At 79-75, Milwaukee remains alive for a postseason berth. But a team that only three weeks ago was riding 150 straight days in first place has fallen to the point it faces a deficit of seven games with the Cardinals in the National League Central and 4 1/2 games -- five in the loss column -- with the Pirates for the league's second Wild Card. The Brewers have eight games to play.
"Mathematically, we're still in there, so in my mind, we're still in there," said Brewers catcher Jonathan Lucroy. "We've got to win. That's the bottom line. We've just got to win."
The Pirates have pushed the Brewers to the brink of elimination by winning 12 of 14 games. The Brewers' collapse has included 20 losses in 28 games.
"Obviously, the way that [the Pirates] are playing, they've got some players that know how to get after it, know how to win ballgames," Brewers manager Ron Roenicke said.
Asked whether he was suggesting his own team was not doing the same, Roenicke said, "No, I'm not saying that. I'm just saying that's why they are doing what they're doing. And they're winning them late. When you have gamers, and you understand what you need to do, that's how you win all these games late, and that's what they've been doing."
The Brewers have been doing the opposite. On Thursday night in St. Louis, Broxton walked home the tying run during a two-run Cardinals rally that included Mark Reynolds' mental mistake and a critical replay that went in the opponent's favor. A night later, Broxton committed a physical mistake when he was slow covering first base and saw replay work against him on Starling Marte's leadoff infield single, a hit that led to Martin's three-run home run to right-center field.
Broxton, acquired from the Reds on Aug. 31, had not surrendered a run in any of his first six Brewers appearances before the past two nights. Now he's been charged with five earned runs in the span of about 24 hours, including the Pirates' insurance run which scored after Jeremy Jeffress took over Friday.
"I didn't watch the video, I just know [the pitch to Martin] didn't stay in the ballpark," Broxton said. "I've always gotten him out away. I know he's got some power up and in, and he's caught me for seven years when we were in L.A. together. I have a feeling it's up. I know it's up. That's the only way he can get to it."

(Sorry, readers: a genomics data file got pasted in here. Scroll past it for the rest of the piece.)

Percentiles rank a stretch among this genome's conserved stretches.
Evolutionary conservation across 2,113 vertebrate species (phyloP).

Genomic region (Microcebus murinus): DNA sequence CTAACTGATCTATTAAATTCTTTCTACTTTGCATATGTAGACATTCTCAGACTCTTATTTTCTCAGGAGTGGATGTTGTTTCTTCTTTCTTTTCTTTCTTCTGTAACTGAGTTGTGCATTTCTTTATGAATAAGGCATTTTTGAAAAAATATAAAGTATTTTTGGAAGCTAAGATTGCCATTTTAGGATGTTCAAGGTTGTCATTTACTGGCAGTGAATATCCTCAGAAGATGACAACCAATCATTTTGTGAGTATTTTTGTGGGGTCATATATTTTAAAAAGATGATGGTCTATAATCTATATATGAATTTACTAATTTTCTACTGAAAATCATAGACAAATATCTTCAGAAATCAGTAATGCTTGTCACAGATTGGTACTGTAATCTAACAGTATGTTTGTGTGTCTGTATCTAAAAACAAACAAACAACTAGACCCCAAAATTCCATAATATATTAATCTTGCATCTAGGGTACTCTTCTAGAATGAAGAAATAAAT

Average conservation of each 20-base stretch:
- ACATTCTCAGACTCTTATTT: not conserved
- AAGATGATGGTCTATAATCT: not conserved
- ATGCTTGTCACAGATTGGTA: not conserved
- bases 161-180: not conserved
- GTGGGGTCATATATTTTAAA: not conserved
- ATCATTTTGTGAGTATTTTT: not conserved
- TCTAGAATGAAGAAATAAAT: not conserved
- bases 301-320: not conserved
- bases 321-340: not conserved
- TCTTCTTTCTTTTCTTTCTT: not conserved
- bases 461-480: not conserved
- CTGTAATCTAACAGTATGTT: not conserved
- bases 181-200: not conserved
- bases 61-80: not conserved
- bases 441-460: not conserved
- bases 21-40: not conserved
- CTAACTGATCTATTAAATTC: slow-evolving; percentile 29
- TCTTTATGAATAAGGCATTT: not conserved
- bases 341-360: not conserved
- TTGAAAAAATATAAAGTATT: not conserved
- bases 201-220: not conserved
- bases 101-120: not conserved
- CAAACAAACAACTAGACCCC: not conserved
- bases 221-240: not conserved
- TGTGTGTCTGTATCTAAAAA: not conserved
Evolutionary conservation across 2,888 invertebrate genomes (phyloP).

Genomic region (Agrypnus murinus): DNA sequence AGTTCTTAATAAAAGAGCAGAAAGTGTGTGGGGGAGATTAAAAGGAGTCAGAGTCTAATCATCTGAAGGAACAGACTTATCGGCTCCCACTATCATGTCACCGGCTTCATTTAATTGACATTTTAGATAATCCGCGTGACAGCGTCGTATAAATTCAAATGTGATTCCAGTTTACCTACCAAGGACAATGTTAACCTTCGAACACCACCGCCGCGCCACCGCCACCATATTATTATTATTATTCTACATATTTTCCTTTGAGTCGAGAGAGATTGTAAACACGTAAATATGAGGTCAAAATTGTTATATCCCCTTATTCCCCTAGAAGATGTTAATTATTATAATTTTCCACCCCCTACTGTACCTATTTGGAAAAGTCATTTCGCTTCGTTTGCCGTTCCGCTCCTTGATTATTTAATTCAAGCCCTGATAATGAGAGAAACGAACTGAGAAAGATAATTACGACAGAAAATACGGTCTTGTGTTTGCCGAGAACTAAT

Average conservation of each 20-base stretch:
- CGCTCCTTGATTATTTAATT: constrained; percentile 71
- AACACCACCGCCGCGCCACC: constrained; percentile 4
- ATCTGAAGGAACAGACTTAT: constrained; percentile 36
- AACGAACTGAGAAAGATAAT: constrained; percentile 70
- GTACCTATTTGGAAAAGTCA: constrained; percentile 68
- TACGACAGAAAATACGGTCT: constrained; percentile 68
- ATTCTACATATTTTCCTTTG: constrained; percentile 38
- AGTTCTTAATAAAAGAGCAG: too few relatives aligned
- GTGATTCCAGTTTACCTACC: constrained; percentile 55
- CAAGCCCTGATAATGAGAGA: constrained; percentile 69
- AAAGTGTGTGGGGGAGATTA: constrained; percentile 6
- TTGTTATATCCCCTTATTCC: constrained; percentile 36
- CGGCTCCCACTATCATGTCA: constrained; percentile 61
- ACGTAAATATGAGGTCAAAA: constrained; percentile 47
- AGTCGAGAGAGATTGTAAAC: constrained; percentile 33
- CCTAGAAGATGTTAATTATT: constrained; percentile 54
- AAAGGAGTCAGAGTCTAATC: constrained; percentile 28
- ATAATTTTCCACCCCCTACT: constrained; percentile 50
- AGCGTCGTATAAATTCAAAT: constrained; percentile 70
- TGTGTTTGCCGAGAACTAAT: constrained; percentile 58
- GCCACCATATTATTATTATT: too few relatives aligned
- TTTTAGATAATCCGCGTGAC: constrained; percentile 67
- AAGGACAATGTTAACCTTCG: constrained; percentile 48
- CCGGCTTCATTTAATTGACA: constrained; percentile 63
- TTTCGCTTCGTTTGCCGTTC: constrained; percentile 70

Martin himself characterized it as a mistake pitch. PNC Park shook as he rounded the bases.
"It's what they've been playing in the backyard since they were six to get an opportunity to do now when they're grown," Pirates manager Clint Hurdle said of Martin. "Our crowds, our fans have been fantastic throughout the game to pick us up any time anybody gets on base. Just the energy in the ballpark. Russell answered with that swing."
The defeat was no fault of Gallardo, who featured his best curveball of the season and struck out 11 over seven scoreless innings, scattering a walk and five hits. The last time he'd whiffed that many was July 15, 2012, when he set a career high with 14 strikeouts against the Pirates in Milwaukee.
Of Gallardo's 18 career 10-plus strikeout performances, four have been against the Pirates, including the first in April 2009. The matchup has long favored the loose right-hander, who remained 12-5 while lowering his ERA to 2.55 against Pittsburgh in 25 starts plus one relief appearance as a rookie in 2007.
"That's the best I've seen him all year," Lucroy said. "Absolutely. He was awesome."
The Brewers helped out by providing a first-inning lead. Ryan Braun reached on a risky double and scored when Lucroy pulled a high fastball into left field for a single. In the fifth, Rickie Weeks extended the lead with a home run to the bullpen in left-center field, his first homer on the road since Aug. 13.
Including Gallardo's outing, Brewers starters own a 1.53 ERA over the team's last nine games, with eight quality starts.
"When the starters go out there and go seven [innings], and seven-plus [Thursday]," Broxton said, "that's a hard way of losing."